In Mishlei (Proverbs) 28:17, the letter dalet is small in the word "adam". Why is this?

  • judaism.stackexchange.com/a/57000
    – DonielF
    Oct 28, 2018 at 15:55
  • Possible duplicate judaism.stackexchange.com/q/9510/759
    – Double AA
    Oct 28, 2018 at 15:58
  • 2
    @DoubleAA How? That talks about anything significant in the letters as a group; this talks about one particular instance. An answer to your proposition probably won’t address this at all.
    – DonielF
    Oct 28, 2018 at 16:48
  • His daled has become small so he will return to the em.
    – pcoz
    Jan 11, 2022 at 4:21

3 Answers 3


The go-to sefer for this is Sefer Katan v'Gadol by R. Zvi Ron (which I discovered via this answer). Your case is on page 258. The author brings four commentaries on this small dalet, as follows (in brief):

  • Midrash R. Akiva — the dalet represents the gematria of 4 people "killed", who besides for the victim themselves are the victim's wife, their sons, and their daughters.
  • R. Avraham Bick — the killer is reduced and diminished by the act.
  • R. Nehemia Friedman — the dalet represents דם (blood), and the killer is diminished by the act (based on a drasha in Sota 5a).
  • R. Pinchas Wolf — without the dalet (which again represents דם (blood)), the killer is no longer a person (אדם), and the remaining letters spell אם (if), so: if the sin of murder is on a person, then they are no longer considered a person (אדם). (I think that was what he's getting out of "אם", but it still works without that.)

See inside for (slightly) more details.

  • Im satisfied with this answer
    – ezra
    Jan 12, 2022 at 8:49

As a tentative answer, I would posit that if you read the word without the dalet - it becomes Eim - as in a mother. This admonishment applies equally to both men and women, whether a woman has children or not.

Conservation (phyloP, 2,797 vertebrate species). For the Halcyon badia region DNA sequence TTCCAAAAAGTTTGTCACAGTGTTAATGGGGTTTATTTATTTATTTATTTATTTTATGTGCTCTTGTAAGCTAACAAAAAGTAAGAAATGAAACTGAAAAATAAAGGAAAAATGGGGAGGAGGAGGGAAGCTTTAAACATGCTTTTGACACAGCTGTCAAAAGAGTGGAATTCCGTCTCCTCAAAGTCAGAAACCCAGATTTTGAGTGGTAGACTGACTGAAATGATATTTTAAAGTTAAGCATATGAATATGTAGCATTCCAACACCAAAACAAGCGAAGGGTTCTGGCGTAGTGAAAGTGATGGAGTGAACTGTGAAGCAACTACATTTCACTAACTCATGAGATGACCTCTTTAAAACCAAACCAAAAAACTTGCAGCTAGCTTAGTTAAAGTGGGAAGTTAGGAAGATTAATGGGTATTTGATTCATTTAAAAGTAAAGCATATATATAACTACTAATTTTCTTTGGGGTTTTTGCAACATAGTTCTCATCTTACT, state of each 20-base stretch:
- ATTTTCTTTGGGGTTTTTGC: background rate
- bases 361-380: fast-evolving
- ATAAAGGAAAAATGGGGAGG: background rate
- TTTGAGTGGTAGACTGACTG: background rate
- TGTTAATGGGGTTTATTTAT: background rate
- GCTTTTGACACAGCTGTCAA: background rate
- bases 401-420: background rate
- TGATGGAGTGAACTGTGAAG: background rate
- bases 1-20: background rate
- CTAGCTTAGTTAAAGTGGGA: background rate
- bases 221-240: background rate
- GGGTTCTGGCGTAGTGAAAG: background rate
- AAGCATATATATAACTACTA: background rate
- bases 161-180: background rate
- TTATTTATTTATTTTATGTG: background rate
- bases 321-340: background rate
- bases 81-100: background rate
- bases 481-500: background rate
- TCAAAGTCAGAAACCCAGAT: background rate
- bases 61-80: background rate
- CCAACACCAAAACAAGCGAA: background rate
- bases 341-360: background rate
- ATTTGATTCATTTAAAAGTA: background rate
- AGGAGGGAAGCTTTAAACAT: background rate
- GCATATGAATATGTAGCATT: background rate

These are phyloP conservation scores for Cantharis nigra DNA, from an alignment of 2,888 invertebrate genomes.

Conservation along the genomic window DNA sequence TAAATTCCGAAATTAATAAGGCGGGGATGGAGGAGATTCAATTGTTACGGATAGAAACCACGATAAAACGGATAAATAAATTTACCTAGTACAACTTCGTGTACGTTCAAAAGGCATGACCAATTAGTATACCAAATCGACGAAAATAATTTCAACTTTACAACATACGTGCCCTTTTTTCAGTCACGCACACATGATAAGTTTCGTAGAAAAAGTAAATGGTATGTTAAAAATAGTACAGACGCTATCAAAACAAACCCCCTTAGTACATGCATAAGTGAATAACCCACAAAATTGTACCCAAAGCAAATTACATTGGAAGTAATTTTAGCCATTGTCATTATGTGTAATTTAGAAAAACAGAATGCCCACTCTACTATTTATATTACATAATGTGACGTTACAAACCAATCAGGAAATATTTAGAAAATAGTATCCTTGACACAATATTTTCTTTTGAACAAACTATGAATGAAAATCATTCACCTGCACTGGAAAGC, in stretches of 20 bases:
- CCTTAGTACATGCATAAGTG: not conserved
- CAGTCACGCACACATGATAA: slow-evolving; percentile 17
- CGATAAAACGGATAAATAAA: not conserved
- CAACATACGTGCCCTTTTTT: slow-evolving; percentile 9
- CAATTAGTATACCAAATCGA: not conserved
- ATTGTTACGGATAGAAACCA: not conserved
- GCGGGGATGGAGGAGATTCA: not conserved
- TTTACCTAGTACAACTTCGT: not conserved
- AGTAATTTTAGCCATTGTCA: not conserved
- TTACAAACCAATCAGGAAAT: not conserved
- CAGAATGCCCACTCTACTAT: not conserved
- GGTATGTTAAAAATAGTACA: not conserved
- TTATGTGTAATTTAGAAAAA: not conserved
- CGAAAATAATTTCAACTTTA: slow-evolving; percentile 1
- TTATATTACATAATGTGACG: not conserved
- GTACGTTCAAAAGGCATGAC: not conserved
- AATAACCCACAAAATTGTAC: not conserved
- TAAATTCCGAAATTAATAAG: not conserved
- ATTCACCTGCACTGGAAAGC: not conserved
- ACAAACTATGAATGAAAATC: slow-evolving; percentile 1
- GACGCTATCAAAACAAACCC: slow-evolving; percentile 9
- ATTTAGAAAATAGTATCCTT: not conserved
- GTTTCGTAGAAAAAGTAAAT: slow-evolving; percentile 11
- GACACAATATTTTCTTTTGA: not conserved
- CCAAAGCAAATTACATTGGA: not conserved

• Why by this particular admonishment is it necessary to say this?
    – DonielF
    Oct 28, 2018 at 16:49
  • Because it says adam the implication that this only applies to men and not women.
    – user18155
    Oct 28, 2018 at 16:55
  • 2
    I think אדם as used in Tanach typically refers to humankind in general, as opposed to איש/אנוש or גבר which refer to men specifically. I could be wrong, but that seems to be the case.
    – DonielF
    Oct 28, 2018 at 16:56
  • Adam refers always to man in his pristine state. In Bereishis it is used in contradistinction to Chava.
    – user18155
    Oct 28, 2018 at 16:59
  • 2
    You have to look at Chazal and see the deroshos applied in those instances. There are other factors that lead one to read a pasuk. Since, in general, we can't make derashos, we look to chazal to help us. Nonetheless, as I said, my answer was tentative, since I have not seen this anywhere and I have not seen a comment on it.
    – user18155
    Oct 29, 2018 at 7:48

According to the authoritative sefer on Masores Mincas Shai, the dalet is not small after all.

  • I'm not sure this is true, but anyway even if it was the question still stands according to the other opinions
    – Double AA
    May 16, 2021 at 2:19

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